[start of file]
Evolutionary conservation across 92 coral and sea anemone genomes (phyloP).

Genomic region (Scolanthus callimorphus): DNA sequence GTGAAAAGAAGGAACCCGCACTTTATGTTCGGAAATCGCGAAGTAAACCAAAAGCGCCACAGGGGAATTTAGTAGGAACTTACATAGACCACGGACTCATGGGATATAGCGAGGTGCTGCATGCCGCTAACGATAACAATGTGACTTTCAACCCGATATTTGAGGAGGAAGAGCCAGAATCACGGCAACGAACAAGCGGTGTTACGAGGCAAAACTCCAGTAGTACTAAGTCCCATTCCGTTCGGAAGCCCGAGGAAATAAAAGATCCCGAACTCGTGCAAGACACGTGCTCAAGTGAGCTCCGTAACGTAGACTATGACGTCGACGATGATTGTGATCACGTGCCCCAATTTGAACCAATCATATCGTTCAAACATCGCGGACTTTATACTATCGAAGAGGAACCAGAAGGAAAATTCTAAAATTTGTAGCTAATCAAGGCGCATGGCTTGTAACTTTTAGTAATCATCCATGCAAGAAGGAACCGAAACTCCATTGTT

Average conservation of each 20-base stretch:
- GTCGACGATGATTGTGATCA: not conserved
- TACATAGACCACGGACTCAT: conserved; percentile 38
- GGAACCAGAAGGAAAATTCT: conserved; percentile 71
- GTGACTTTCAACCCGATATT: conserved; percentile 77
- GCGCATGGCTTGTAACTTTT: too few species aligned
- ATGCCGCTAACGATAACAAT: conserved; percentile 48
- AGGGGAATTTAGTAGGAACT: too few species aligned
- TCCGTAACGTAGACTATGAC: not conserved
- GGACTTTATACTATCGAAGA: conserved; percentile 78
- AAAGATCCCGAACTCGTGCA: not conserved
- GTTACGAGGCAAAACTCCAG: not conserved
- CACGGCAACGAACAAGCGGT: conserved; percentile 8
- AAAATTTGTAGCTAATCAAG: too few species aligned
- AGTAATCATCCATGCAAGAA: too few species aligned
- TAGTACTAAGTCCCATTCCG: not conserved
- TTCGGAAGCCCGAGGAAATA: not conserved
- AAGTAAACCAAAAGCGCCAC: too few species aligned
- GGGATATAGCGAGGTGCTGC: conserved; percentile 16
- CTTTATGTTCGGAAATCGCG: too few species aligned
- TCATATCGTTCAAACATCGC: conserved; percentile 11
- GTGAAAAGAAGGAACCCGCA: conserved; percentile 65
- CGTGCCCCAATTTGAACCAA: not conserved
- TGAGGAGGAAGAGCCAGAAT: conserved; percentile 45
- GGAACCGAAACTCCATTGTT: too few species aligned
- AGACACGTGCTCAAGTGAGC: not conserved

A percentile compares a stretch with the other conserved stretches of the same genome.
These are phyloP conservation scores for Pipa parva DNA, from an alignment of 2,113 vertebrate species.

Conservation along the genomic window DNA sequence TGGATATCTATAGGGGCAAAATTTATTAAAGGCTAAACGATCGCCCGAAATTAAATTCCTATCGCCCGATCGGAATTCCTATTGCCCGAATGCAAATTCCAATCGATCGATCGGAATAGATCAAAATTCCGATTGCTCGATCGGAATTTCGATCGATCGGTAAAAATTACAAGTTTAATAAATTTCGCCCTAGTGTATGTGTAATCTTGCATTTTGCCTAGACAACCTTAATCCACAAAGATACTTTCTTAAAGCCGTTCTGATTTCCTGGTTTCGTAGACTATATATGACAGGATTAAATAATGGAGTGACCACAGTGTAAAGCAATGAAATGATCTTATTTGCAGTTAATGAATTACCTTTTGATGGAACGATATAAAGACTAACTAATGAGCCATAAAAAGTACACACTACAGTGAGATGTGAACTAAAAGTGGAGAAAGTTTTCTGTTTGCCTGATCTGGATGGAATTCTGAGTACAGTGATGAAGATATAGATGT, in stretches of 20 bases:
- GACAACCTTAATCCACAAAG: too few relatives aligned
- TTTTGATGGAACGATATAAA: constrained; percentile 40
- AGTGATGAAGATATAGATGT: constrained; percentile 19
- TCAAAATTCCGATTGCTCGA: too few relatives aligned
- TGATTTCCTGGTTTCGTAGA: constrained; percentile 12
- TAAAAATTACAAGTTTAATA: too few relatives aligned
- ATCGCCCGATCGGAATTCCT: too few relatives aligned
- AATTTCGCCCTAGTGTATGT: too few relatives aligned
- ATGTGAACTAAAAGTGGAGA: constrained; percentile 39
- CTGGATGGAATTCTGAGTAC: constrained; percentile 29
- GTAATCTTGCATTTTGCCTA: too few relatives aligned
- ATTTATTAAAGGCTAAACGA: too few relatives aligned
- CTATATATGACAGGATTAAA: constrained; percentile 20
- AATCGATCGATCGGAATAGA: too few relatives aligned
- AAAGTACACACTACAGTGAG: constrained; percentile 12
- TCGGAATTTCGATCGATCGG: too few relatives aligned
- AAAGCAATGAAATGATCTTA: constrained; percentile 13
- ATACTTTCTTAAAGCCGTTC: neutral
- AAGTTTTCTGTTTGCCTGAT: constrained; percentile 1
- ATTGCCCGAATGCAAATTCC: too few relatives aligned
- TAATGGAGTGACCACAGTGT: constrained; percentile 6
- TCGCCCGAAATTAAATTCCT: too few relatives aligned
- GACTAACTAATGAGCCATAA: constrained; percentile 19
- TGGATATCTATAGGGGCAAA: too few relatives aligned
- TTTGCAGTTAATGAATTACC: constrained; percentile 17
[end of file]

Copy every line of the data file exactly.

Evolutionary conservation across 92 coral and sea anemone genomes (phyloP).

Genomic region (Scolanthus callimorphus): DNA sequence GTGAAAAGAAGGAACCCGCACTTTATGTTCGGAAATCGCGAAGTAAACCAAAAGCGCCACAGGGGAATTTAGTAGGAACTTACATAGACCACGGACTCATGGGATATAGCGAGGTGCTGCATGCCGCTAACGATAACAATGTGACTTTCAACCCGATATTTGAGGAGGAAGAGCCAGAATCACGGCAACGAACAAGCGGTGTTACGAGGCAAAACTCCAGTAGTACTAAGTCCCATTCCGTTCGGAAGCCCGAGGAAATAAAAGATCCCGAACTCGTGCAAGACACGTGCTCAAGTGAGCTCCGTAACGTAGACTATGACGTCGACGATGATTGTGATCACGTGCCCCAATTTGAACCAATCATATCGTTCAAACATCGCGGACTTTATACTATCGAAGAGGAACCAGAAGGAAAATTCTAAAATTTGTAGCTAATCAAGGCGCATGGCTTGTAACTTTTAGTAATCATCCATGCAAGAAGGAACCGAAACTCCATTGTT

Average conservation of each 20-base stretch:
- GTCGACGATGATTGTGATCA: not conserved
- TACATAGACCACGGACTCAT: conserved; percentile 38
- GGAACCAGAAGGAAAATTCT: conserved; percentile 71
- GTGACTTTCAACCCGATATT: conserved; percentile 77
- GCGCATGGCTTGTAACTTTT: too few species aligned
- ATGCCGCTAACGATAACAAT: conserved; percentile 48
- AGGGGAATTTAGTAGGAACT: too few species aligned
- TCCGTAACGTAGACTATGAC: not conserved
- GGACTTTATACTATCGAAGA: conserved; percentile 78
- AAAGATCCCGAACTCGTGCA: not conserved
- GTTACGAGGCAAAACTCCAG: not conserved
- CACGGCAACGAACAAGCGGT: conserved; percentile 8
- AAAATTTGTAGCTAATCAAG: too few species aligned
- AGTAATCATCCATGCAAGAA: too few species aligned
- TAGTACTAAGTCCCATTCCG: not conserved
- TTCGGAAGCCCGAGGAAATA: not conserved
- AAGTAAACCAAAAGCGCCAC: too few species aligned
- GGGATATAGCGAGGTGCTGC: conserved; percentile 16
- CTTTATGTTCGGAAATCGCG: too few species aligned
- TCATATCGTTCAAACATCGC: conserved; percentile 11
- GTGAAAAGAAGGAACCCGCA: conserved; percentile 65
- CGTGCCCCAATTTGAACCAA: not conserved
- TGAGGAGGAAGAGCCAGAAT: conserved; percentile 45
- GGAACCGAAACTCCATTGTT: too few species aligned
- AGACACGTGCTCAAGTGAGC: not conserved

A percentile compares a stretch with the other conserved stretches of the same genome.
These are phyloP conservation scores for Pipa parva DNA, from an alignment of 2,113 vertebrate species.

Conservation along the genomic window DNA sequence TGGATATCTATAGGGGCAAAATTTATTAAAGGCTAAACGATCGCCCGAAATTAAATTCCTATCGCCCGATCGGAATTCCTATTGCCCGAATGCAAATTCCAATCGATCGATCGGAATAGATCAAAATTCCGATTGCTCGATCGGAATTTCGATCGATCGGTAAAAATTACAAGTTTAATAAATTTCGCCCTAGTGTATGTGTAATCTTGCATTTTGCCTAGACAACCTTAATCCACAAAGATACTTTCTTAAAGCCGTTCTGATTTCCTGGTTTCGTAGACTATATATGACAGGATTAAATAATGGAGTGACCACAGTGTAAAGCAATGAAATGATCTTATTTGCAGTTAATGAATTACCTTTTGATGGAACGATATAAAGACTAACTAATGAGCCATAAAAAGTACACACTACAGTGAGATGTGAACTAAAAGTGGAGAAAGTTTTCTGTTTGCCTGATCTGGATGGAATTCTGAGTACAGTGATGAAGATATAGATGT, in stretches of 20 bases:
- GACAACCTTAATCCACAAAG: too few relatives aligned
- TTTTGATGGAACGATATAAA: constrained; percentile 40
- AGTGATGAAGATATAGATGT: constrained; percentile 19
- TCAAAATTCCGATTGCTCGA: too few relatives aligned
- TGATTTCCTGGTTTCGTAGA: constrained; percentile 12
- TAAAAATTACAAGTTTAATA: too few relatives aligned
- ATCGCCCGATCGGAATTCCT: too few relatives aligned
- AATTTCGCCCTAGTGTATGT: too few relatives aligned
- ATGTGAACTAAAAGTGGAGA: constrained; percentile 39
- CTGGATGGAATTCTGAGTAC: constrained; percentile 29
- GTAATCTTGCATTTTGCCTA: too few relatives aligned
- ATTTATTAAAGGCTAAACGA: too few relatives aligned
- CTATATATGACAGGATTAAA: constrained; percentile 20
- AATCGATCGATCGGAATAGA: too few relatives aligned
- AAAGTACACACTACAGTGAG: constrained; percentile 12
- TCGGAATTTCGATCGATCGG: too few relatives aligned
- AAAGCAATGAAATGATCTTA: constrained; percentile 13
- ATACTTTCTTAAAGCCGTTC: neutral
- AAGTTTTCTGTTTGCCTGAT: constrained; percentile 1
- ATTGCCCGAATGCAAATTCC: too few relatives aligned
- TAATGGAGTGACCACAGTGT: constrained; percentile 6
- TCGCCCGAAATTAAATTCCT: too few relatives aligned
- GACTAACTAATGAGCCATAA: constrained; percentile 19
- TGGATATCTATAGGGGCAAA: too few relatives aligned
- TTTGCAGTTAATGAATTACC: constrained; percentile 17